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Home arrow Language & Literature arrow Theory and Data in Cognitive Linguistics

Summary

Our primary goal in this chapter has been to develop a methodology of use when reconstructing constructional semantics for dead languages, based on the theoretical framework of Cognitive Construction Grammar in combination with the Semantic Map Model. As semantic reconstruction has hitherto mostly focused on lexical items and morphemes, reconstructing the meaning of larger and more complex and abstract linguistic units, such as argument structure constructions, represents a greater challenge. This task, however, is made possible by the basic assumptions of Cognitive Construction Grammar where the semantics of semantically general constructions are assumed to be derived from the semantics of the predicates instantiating them. A task like the present one is a theoretical impossibility within linguistic frameworks which do not assume that constructions are form-meaning correspondences. Hence, in non-constructional approaches, there can be no meaning to syntactic structures, let alone to abstract syntactic constructions like argument structure constructions.

In order to lay out the method, we have collected and compared predicates instantiating the Dative Subject Construction in Old Norse-Icelandic, Ancient Greek, Early/Classical Latin, Old Russian, and Old Lithuanian. This data collection has uncovered between 50 and 380 predicate types in each of the five branches considered. As several of these predicates are synonymous or near-synonymous, the data collection resulted in a total of 232 sememes, which in turn may be divided into different higher-level semantic categories, i.e. experience-based, happenstance, modal, possessive, and epistemic predicates. The experience-based and happenstance predicates may be further divided into 14 different subcategories in total. A further analysis of all these into narrowly-circumscribed semantic verb classes yielded 49 such semantic classes.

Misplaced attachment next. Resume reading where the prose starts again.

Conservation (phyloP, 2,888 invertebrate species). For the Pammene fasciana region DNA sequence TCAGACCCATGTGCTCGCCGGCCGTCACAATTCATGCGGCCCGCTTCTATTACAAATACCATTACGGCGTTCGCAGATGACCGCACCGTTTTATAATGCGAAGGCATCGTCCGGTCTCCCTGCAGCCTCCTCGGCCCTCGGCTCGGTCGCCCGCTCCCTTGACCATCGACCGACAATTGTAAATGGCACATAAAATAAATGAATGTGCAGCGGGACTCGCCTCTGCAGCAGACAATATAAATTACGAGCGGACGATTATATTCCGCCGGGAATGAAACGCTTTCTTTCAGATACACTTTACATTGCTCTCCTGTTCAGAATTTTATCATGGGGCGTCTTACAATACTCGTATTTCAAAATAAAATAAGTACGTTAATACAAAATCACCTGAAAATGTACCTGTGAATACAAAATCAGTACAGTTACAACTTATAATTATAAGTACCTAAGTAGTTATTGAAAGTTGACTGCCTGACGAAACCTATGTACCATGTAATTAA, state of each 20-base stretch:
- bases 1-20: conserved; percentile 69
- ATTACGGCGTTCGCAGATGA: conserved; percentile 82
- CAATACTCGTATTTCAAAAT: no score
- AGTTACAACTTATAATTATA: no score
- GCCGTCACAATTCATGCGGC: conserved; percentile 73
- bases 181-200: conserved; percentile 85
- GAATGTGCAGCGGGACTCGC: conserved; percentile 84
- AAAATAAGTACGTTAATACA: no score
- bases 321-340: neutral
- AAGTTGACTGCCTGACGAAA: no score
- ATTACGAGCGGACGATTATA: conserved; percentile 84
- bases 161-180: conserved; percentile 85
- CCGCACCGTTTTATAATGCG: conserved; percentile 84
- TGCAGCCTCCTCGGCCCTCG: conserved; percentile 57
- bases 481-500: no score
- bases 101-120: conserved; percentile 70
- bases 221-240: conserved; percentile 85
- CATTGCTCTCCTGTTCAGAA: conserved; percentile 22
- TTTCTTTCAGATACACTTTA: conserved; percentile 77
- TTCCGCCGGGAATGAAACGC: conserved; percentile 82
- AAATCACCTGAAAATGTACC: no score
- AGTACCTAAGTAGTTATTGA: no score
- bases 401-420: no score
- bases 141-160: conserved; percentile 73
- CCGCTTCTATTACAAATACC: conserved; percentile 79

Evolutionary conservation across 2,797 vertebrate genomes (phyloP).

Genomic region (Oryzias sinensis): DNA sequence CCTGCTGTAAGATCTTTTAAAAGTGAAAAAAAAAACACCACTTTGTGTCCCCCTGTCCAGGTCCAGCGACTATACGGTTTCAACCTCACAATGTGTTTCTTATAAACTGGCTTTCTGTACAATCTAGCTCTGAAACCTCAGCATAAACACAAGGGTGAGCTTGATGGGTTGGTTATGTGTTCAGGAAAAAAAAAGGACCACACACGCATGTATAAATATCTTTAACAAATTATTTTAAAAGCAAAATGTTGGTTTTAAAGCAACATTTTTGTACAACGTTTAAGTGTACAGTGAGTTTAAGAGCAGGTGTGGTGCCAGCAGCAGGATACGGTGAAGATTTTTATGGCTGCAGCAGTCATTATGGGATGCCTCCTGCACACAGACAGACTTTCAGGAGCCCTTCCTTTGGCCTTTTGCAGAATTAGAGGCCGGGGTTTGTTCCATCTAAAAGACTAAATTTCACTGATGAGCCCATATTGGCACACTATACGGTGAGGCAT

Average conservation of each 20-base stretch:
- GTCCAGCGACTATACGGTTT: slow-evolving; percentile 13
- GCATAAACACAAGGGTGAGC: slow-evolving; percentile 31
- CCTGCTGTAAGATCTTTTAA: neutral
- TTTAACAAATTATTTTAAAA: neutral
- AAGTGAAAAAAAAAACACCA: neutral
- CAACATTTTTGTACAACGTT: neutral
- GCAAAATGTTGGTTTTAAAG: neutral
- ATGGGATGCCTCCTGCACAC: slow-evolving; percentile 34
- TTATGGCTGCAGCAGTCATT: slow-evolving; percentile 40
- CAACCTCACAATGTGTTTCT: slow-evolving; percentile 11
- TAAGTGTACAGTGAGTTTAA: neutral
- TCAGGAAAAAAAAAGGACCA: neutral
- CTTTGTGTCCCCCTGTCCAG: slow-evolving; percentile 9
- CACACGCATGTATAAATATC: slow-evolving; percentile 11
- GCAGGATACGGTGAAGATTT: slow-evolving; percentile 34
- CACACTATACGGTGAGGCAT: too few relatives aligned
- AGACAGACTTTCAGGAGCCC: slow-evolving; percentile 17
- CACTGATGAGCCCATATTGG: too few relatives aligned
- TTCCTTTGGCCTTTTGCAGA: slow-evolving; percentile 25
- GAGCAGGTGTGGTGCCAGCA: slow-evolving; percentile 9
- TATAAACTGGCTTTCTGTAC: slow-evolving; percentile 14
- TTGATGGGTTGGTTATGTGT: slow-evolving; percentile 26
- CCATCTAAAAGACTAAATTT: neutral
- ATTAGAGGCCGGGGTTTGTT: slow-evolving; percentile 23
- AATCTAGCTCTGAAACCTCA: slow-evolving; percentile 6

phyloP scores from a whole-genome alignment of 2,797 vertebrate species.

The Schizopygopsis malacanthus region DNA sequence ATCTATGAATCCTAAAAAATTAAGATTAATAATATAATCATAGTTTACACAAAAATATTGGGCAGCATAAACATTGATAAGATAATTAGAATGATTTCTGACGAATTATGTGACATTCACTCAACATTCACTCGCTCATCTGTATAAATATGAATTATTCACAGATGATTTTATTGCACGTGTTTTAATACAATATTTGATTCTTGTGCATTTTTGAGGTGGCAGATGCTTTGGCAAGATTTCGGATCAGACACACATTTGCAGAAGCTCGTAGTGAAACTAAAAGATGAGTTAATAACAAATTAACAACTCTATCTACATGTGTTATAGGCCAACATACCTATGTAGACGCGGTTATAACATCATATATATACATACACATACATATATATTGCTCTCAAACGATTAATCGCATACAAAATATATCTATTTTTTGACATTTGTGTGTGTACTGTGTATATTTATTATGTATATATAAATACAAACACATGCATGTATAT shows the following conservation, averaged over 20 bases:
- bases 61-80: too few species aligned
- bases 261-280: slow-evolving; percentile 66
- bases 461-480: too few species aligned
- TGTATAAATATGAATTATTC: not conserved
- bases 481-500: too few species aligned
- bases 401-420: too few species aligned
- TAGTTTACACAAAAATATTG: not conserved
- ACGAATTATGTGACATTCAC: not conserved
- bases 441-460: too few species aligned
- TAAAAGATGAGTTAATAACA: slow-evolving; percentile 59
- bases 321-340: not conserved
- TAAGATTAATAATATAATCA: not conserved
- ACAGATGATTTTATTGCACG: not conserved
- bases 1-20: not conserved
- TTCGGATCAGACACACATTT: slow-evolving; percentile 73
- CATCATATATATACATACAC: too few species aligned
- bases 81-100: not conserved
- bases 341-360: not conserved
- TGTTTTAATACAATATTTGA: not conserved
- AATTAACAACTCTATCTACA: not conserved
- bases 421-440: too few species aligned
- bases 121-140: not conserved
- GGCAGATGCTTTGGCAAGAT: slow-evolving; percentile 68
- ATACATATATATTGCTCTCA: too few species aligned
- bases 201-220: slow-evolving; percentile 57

After a comparison of how different kinds of semantic overlap may represent different types of historical scenarios, ranging from an independent development with no overlap to an early common development with a considerable partial overlap, we have shown in Figure 7, based on the 14 higher-level semantic categories, what the five different Indo-European branches have in common and how they differ. We have also carried out a Principal Component Analysis (PCA), of the 49 narrowly-circumscribed semantic classes, for all five language branches, which has revealed that Latin and Ancient Greek are most similar to each other, while Old Norse-Icelandic, Old Russian, and Old Lithuanian show signs of individual developments making these three more distinct from each other. This is expected on the hypothesis that the category, the Dative Subject Construction, has been a dynamic and a productive category throughout early history. The PCA analysis, however, has not revealed any specific clustering of verb classes based on language branch, which is expected given that these languages are genetically related, in turn corroborating the assumption that the Dative Subject Construction is an early Indo-European inheritance. We have therefore suggested a reconstruction of the semantic structure of the Dative Subject Construction, found in Figure 10, based on the core of the semantic category, i.e. the semantic subcategories found in at least four of five language branches. We do not necessarily claim that this reconstruction is valid for Proto-Indo-European, as it is only based on five out of 11 Indo-European subbranches, but believe that it may reflect a common West-Indo-European language stage, if such a stage existed. Through this enterprise, we have shown how the constructional semantics of earlier language stages and dead languages may be reconstructed with the aid of Cognitive Construction Grammar in combination with the Semantic Map Model.

 
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